The Ashgirl

Amy Phillips, Reporter

Hang on for a minute...we're trying to find some more stories you might like.


Each winter, the young thespians of John Burroughs School flock to the black box to try out for
the much anticipated middle school play. This year, director Mr. Battles chose the play The Ash
Girl, a dark twist on the classic Disney story Cinderella, featuring a cast of princes, evil step
sisters, and the seven deadly sins.
“When choosing plays for middle school productions, I usually look for shows that have
a lot of opportunities for students,” Mr. Battles noted, “I think oftentimes, young actors are not
given credit for being able to handle more difficult material, so I always like to challenge them. I
was drawn to The Ash Girl because it's a tale about the beauty and terror of growing up and the
power of hope.”
The play goes back to Brothers Grimm stories, providing students with the opportunity to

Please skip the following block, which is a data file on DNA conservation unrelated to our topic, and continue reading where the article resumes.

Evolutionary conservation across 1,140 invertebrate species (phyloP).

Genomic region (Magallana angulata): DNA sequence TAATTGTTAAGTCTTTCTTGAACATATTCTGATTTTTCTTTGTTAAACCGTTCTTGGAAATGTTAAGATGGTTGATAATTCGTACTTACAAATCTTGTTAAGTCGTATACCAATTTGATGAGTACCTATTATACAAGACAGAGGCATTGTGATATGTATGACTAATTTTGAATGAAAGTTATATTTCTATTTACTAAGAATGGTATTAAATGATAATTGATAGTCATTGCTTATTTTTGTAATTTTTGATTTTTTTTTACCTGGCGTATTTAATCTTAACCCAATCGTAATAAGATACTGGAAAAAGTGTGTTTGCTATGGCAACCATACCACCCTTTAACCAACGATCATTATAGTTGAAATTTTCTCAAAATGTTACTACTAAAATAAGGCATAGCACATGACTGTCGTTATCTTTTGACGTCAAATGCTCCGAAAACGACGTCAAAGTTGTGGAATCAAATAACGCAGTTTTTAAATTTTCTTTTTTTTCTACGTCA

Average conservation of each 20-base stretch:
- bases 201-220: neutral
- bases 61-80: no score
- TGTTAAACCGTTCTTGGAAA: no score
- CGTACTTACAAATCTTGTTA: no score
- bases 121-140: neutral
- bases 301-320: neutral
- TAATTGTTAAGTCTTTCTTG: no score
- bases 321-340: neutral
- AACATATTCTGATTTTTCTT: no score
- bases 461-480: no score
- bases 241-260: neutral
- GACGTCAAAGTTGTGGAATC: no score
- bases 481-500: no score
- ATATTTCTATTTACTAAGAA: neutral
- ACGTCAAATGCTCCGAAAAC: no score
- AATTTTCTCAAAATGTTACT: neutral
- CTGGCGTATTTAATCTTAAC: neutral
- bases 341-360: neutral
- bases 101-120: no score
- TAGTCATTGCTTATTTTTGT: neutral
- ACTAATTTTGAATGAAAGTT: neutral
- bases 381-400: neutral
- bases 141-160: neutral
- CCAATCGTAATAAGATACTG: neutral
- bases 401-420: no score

take on many roles not commonly seen on the Burroughs stage, with characters such as the Sloth
Worm, Glutton Toad, and Sadness.
The Ash Girl explores some grim themes of self-doubt, body dysmorphia, and loss.
Although heavy, the play certainly draws connections to the struggles of modern day teenagers.
But it’s not just doom and gloom: the play has many light, playful moments sure to trigger the
usual loud, resounding laugh from Battles and more than a few “awws” along the way.
The colorful cast instantly captures the eyes of the audience with an array of costumes
designed by Carla Landis-Evans. In one scene, a glittering dress descends from the ceiling for
Lily Yanagimoto (’23), who stars as Ashgirl, to wear to the ball. The set, built by Brian Connor,
captivates with dark and twisted forests, silk and cushion-adorned palaces, and the lone fireplace
from where Ashgirl resides and earns her nickname.
Now in the thick of tech week and quickly approaching their opening night, Battles is
confident in the show, and, most importantly, the kids. “I am most excited for the cast and crew
to finally have an audience,” he beamed, “They are ready for that energy to drive the play to the
next level.”